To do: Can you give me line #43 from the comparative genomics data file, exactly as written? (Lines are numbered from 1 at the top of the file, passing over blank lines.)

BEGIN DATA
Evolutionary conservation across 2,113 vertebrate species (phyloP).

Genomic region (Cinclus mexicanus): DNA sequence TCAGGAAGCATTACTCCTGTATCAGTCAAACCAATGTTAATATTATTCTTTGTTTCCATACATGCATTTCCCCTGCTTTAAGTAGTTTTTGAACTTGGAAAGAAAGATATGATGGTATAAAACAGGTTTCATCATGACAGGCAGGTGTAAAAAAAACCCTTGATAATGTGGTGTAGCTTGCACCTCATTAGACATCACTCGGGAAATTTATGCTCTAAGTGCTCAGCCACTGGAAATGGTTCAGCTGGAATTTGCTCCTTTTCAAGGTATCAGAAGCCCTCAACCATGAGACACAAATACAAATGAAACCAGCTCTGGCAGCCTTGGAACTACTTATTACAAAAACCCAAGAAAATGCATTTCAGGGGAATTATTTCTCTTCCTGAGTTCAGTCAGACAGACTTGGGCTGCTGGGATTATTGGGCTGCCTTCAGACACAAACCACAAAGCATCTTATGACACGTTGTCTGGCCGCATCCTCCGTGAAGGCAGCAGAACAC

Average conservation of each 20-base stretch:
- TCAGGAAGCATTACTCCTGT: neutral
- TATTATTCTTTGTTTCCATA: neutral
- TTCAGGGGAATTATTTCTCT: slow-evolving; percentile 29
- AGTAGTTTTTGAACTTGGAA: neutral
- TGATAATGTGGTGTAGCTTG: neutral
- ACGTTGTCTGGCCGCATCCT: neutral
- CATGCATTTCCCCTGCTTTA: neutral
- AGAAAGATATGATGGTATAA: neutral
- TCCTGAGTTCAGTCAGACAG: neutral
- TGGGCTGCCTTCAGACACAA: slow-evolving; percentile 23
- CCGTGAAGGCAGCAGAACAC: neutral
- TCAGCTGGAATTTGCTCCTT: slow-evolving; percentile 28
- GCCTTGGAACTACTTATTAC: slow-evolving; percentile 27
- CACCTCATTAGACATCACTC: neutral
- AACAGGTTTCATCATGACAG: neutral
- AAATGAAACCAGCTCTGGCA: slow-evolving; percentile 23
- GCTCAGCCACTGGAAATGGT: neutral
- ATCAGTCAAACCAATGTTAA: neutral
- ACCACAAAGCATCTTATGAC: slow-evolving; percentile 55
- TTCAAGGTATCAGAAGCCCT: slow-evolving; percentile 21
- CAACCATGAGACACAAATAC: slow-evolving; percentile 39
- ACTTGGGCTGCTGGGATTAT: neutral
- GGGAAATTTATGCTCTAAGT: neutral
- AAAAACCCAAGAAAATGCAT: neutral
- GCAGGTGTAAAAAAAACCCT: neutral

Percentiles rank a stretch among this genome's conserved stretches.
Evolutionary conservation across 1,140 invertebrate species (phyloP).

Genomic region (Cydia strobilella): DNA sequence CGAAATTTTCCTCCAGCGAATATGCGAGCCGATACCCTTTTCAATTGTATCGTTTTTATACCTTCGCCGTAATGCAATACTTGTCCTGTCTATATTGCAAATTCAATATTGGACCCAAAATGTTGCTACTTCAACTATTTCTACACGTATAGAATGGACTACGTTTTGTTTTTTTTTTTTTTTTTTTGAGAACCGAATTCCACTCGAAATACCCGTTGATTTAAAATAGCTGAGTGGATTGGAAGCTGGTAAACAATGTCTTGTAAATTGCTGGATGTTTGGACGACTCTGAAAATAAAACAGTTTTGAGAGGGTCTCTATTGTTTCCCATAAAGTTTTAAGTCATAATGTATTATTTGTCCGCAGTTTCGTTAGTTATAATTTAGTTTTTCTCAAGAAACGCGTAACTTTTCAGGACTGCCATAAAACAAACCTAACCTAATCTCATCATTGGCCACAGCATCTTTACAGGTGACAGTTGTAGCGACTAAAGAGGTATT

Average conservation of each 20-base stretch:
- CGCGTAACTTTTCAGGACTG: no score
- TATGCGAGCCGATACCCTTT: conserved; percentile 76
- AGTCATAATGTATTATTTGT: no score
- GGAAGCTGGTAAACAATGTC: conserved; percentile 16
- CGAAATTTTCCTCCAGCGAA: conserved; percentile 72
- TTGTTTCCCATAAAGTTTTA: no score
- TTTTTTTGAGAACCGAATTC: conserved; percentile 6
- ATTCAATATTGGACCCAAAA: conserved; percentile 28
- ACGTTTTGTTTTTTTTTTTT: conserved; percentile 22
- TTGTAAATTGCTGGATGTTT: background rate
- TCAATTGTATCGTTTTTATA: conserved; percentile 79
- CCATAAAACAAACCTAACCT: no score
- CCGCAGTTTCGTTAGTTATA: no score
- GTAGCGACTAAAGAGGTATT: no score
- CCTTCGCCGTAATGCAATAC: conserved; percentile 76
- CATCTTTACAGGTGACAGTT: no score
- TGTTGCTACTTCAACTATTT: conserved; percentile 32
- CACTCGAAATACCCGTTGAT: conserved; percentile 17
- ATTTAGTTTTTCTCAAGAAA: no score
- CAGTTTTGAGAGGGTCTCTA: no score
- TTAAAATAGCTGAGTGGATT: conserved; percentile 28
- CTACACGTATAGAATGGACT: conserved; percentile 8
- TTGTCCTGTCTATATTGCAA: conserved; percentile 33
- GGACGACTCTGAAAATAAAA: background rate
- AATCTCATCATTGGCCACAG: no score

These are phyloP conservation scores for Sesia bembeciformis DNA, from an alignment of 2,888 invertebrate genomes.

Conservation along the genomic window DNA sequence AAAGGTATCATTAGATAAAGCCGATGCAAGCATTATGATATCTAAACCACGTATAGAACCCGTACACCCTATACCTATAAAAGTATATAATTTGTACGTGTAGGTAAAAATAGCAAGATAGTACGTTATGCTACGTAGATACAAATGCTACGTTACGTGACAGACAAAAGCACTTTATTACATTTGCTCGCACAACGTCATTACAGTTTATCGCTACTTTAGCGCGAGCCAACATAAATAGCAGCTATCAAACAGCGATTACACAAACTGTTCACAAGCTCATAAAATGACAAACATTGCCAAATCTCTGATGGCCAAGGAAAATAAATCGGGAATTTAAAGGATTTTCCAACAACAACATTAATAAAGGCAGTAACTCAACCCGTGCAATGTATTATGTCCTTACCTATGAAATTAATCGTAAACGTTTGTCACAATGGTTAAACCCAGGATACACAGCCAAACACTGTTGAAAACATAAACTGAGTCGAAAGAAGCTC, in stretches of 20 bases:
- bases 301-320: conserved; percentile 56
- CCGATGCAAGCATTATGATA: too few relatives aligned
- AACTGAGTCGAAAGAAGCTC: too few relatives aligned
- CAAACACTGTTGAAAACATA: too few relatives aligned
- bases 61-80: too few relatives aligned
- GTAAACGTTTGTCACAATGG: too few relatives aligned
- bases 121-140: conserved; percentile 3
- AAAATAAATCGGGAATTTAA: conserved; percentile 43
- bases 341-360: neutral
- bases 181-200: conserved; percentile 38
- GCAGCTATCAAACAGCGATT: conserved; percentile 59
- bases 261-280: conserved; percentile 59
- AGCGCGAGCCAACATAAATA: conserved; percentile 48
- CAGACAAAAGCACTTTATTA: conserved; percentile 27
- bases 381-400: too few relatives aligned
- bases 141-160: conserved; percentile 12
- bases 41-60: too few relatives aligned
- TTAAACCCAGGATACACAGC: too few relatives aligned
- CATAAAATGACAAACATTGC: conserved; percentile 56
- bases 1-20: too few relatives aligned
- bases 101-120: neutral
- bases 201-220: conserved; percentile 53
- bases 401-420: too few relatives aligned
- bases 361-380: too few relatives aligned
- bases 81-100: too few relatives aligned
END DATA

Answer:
- TCAATTGTATCGTTTTTATA: conserved; percentile 79